We like numbers because of their symbolic simplicity. In other words, we get them. They give us certainty, and therefore confidence.
Which sounds more trustworthy: “It will take 5 months” or “It will take between 4 to 6 months”?
The first one sounds more confident, and therefore we trust it more. After all, why don’t you give me a simple number, if you’re not really sure about what you’re doing?
Of course, if you knew where the numbers came from, you might not be that confident.
Simple and Wrong
In our story, the 5 month estimation was not the first one given. The team deliberated and considered, and decided that in order to deliver a working, tested feature, they would need 8 months.
“But our competitors can do it in 4 months.” shouted the manager.
“Well. maybe they can. Or maybe, they will do it in half the time, with half the quality” said the team.
“It doesn’t matter, because they will get the contract!” the manager got angrier.
The team had nothing to say. They left the room for half an hour. Then the team-lead came back and said very softly: “We’ll do it in 5 months”.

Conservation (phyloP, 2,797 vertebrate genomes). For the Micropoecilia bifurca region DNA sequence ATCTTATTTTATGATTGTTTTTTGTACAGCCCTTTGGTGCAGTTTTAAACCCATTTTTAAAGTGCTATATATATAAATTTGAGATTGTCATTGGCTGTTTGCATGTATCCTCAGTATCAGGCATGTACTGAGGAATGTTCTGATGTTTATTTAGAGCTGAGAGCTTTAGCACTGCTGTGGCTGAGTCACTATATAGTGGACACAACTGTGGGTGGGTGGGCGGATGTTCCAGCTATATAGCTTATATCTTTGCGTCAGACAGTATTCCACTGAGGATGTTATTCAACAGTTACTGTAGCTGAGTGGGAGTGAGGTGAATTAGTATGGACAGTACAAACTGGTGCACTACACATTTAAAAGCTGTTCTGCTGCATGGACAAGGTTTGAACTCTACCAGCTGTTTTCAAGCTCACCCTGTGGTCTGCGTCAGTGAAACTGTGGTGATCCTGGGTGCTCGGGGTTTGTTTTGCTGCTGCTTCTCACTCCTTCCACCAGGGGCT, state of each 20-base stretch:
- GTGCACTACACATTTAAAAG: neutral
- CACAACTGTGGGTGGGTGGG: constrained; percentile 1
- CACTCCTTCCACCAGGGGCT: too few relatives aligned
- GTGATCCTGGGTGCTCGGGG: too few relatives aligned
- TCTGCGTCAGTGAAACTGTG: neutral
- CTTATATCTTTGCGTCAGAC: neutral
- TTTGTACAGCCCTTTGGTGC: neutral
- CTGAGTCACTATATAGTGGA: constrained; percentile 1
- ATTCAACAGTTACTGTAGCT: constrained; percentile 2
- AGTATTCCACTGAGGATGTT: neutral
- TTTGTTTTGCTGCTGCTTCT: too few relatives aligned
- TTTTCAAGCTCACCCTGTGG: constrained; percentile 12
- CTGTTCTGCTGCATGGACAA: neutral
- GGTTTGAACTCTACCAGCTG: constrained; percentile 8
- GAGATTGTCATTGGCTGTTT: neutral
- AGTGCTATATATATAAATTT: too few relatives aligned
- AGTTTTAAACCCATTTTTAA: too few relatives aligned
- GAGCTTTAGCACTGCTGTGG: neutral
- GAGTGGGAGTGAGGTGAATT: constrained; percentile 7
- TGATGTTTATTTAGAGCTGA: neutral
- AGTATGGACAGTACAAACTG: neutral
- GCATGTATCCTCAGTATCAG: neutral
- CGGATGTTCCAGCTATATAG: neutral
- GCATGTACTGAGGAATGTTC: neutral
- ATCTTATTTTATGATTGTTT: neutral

The project plan said 5 months. No one remembered the elaborate discussion that went down the toilet.
Estimates are requested for making decisions. In our story, the decision was to overrule them. There’s not really isn’t a way of knowing who was right. Many companies thrived by having a crappy v1 out, and then fixing things in v2. They might not have gotten to v2 if they had done v1 “properly”. Then again, it might be that they bled talent, because the developers were unhappy, or not willing to sacrifice quality. Who knows.
The point is: the effort put into estimation should be small enough to provide the numbers to management. If the team had reached the “8 months” answer after 1/2 day, rather than after dissecting the project dependencies up front for 2 weeks, they would have more time to work on the actual project.
By the way, they might not get the go ahead. And they would work 2 weeks more on other projects. That’s good too.
Don’t waste time getting to good enough estimates. Estimate and move on to real work.
PS: Based on a true story.